A nonimmigrant visa is the visa issued to a person with a permanent residence outside the U.S. but who wishes to be in the U.S. on a temporary basis (i.e. Tourism, medical treatment, business, temporary work, or study.)
Nonimmigrant visas are issued at United States embassies or consulates, typically in the home country of the visa applicant. Some nonimmigrant visas are limited to a specific number each year. The biggest hurdle that a nonimmigrant visa applicant must overcome is convincing the Consular Officer that they have strong enough ties to their home country that they will leave the United States upon the expiration of their visa, and return home. Nonimmigrant visa applicants must also show economic ability to support themselves while in the U.S., and that they possess the qualifications required for the particular type of visa sought.
To apply for a nonimmigrant visa, the applicant usually must apply with the United States embassy or consulate in their home country. A nonimmigrant visa cannot be applied for once the applicant is in the United States. However, a person with a valid visa who is in the United States may be eligible for a change of status or an extension of status with the United States Citizenship and Immigration Services (USCIS).
Change of Nonimmigrant Status:
Each nonimmigrant visa is issued for a specific purpose, and allows the visa holder to do things to accomplish that purpose. For example, a student visa allows an international student to study in the United States, but does not permit the student to work here. Sometimes, foreign nationals desire to change the purpose of their visit to the United States, such as a pleasure traveler who decides to attend school here. In order to change the purpose of a trip to the United States, the visa holder must seek a change in immigrant status. This is accomplished by submitting an application to change status with the USCIS.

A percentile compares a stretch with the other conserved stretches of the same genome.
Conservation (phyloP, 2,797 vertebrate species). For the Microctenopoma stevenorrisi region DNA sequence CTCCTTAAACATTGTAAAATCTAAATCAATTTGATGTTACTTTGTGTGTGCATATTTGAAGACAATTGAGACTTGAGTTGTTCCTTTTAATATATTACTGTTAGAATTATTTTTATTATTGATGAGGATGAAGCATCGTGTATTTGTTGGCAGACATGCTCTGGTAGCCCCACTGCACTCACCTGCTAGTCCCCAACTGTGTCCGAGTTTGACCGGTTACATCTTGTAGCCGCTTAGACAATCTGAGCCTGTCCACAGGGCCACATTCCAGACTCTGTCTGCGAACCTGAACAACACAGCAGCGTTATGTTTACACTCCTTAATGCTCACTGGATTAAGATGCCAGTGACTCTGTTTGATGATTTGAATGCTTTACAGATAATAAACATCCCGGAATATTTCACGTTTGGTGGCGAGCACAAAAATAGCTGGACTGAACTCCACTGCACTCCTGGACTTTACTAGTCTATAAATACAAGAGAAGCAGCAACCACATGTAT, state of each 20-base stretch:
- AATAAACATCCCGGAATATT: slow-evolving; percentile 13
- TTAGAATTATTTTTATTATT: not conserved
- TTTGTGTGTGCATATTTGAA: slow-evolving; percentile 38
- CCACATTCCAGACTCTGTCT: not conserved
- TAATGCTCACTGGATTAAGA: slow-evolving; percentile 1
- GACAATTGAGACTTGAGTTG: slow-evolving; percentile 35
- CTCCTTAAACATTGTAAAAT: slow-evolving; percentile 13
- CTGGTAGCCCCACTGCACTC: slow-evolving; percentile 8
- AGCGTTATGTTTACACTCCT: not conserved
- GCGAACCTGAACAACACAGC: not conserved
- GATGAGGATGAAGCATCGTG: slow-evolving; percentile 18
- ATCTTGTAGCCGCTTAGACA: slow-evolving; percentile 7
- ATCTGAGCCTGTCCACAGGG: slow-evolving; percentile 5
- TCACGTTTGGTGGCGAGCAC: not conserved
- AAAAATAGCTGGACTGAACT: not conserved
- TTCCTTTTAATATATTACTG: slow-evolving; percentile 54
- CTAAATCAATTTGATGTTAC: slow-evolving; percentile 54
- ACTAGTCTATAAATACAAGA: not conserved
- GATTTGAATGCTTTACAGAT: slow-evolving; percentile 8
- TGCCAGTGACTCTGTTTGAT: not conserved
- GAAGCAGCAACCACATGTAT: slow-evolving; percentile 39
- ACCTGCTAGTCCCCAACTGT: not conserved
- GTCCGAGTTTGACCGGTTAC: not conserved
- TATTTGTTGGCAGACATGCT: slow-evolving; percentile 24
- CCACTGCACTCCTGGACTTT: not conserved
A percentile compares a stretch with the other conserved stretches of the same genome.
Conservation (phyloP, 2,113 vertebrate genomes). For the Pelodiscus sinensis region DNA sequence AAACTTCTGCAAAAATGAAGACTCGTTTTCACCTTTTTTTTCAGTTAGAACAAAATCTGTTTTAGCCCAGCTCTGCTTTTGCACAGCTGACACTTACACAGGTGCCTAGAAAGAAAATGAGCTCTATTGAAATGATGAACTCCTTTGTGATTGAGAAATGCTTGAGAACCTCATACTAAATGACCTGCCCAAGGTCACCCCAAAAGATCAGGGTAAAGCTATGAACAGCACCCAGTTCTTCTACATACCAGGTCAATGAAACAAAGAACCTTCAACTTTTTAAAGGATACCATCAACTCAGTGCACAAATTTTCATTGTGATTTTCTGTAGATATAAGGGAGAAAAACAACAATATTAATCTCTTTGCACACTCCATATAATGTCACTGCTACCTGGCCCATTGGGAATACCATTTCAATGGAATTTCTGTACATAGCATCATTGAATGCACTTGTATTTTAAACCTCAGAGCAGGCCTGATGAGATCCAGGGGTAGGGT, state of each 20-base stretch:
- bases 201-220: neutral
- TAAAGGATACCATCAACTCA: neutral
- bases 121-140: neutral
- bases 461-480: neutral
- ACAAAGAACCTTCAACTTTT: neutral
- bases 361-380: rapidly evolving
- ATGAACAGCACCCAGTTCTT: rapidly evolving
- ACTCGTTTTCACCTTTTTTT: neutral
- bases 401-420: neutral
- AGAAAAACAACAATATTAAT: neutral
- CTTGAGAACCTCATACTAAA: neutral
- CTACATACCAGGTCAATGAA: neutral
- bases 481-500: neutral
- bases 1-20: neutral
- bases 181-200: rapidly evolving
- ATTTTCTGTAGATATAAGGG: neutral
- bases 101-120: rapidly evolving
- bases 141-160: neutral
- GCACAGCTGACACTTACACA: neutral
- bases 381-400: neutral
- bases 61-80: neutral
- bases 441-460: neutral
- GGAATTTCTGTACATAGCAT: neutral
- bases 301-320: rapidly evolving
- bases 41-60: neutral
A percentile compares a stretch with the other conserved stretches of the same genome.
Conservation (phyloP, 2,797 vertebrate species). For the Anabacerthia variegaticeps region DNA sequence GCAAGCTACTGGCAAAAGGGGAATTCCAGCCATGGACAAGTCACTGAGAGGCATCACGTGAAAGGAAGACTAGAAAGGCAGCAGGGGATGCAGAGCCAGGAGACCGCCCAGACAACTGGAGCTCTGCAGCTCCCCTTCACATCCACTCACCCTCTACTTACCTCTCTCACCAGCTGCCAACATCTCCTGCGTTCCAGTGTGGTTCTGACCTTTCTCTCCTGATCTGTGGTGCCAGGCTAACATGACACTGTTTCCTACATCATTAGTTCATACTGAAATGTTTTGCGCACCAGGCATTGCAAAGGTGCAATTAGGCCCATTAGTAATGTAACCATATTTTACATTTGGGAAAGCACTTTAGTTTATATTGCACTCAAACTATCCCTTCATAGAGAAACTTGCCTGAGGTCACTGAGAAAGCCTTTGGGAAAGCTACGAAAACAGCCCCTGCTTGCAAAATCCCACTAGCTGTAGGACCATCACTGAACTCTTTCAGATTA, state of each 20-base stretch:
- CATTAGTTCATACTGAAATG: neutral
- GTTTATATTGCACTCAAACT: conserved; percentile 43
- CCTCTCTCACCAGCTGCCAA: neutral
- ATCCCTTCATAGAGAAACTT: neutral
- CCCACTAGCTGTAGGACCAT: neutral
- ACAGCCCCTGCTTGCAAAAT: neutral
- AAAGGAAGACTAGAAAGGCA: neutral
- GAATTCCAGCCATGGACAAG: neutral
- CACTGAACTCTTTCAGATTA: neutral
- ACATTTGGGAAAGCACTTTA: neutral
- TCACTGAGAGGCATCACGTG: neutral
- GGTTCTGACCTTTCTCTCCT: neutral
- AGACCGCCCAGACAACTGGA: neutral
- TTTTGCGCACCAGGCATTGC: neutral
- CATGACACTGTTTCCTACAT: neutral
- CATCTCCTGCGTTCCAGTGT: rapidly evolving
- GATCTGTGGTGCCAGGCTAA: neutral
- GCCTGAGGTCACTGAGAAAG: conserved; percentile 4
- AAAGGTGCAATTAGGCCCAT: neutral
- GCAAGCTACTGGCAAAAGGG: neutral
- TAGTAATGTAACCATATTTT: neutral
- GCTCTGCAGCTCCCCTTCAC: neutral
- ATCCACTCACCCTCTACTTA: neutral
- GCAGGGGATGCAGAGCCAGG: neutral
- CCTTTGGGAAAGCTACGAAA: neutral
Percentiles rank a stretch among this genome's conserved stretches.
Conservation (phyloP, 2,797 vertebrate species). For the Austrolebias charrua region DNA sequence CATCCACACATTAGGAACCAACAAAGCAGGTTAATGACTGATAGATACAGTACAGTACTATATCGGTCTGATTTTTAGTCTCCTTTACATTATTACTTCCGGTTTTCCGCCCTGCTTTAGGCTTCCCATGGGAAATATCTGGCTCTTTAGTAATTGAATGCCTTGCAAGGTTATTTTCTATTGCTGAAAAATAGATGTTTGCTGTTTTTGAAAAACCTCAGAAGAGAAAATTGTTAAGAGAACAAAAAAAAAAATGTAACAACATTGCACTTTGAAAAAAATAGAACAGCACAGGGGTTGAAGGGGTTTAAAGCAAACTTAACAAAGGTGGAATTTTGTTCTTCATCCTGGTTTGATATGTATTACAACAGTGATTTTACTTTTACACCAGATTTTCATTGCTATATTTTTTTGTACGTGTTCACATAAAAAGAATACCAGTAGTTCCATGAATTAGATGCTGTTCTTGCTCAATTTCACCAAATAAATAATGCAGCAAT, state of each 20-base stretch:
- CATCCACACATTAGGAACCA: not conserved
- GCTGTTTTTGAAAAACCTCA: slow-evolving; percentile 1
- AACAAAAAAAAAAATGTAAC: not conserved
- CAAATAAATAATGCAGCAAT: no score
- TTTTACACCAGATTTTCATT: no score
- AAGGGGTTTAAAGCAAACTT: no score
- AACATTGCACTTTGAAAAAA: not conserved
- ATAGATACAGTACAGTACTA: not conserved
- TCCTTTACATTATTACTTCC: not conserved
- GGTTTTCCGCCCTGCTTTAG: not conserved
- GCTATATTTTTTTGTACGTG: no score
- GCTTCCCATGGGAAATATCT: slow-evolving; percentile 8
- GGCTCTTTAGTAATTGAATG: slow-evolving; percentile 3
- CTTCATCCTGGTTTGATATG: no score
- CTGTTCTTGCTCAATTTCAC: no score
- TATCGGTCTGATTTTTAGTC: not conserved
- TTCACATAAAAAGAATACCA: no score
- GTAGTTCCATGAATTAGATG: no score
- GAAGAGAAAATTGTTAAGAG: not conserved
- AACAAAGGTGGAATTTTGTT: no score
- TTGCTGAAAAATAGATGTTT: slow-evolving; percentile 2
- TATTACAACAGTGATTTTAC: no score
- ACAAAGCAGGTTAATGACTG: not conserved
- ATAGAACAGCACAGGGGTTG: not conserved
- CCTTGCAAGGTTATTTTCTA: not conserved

Please contact the Hassonjee Law Firm to apply for a change of Nonimmigrant status
Extending a Stay in the United States:
When holders of nonimmigrant visas enter the United States, they receive an electronic I-94 card that specifies the deadline date by which they must leave the United States. To extend a stay beyond that date, permission must be obtained from the USCIS prior to the expiration date on the I-94 card. Of course, only people who lawfully entered the United States in the first place are eligible to seek an extended stay.
There are a few exceptions to the requirement that an extension of stay be sought prior to the I-94 expiration date. If the persons requesting an extension can show that the delay was due to extraordinary circumstances beyond their control, that the length of delay was reasonable, that they have not violated any of the conditions of their visa (such as working illegally), that they are still nonimmigrants, and that they are not the subject of deportation or removal proceedings, the USCIS will consider the request
Please contact the Hassonjee Law Firm to apply for an extension of Nonimmigrant status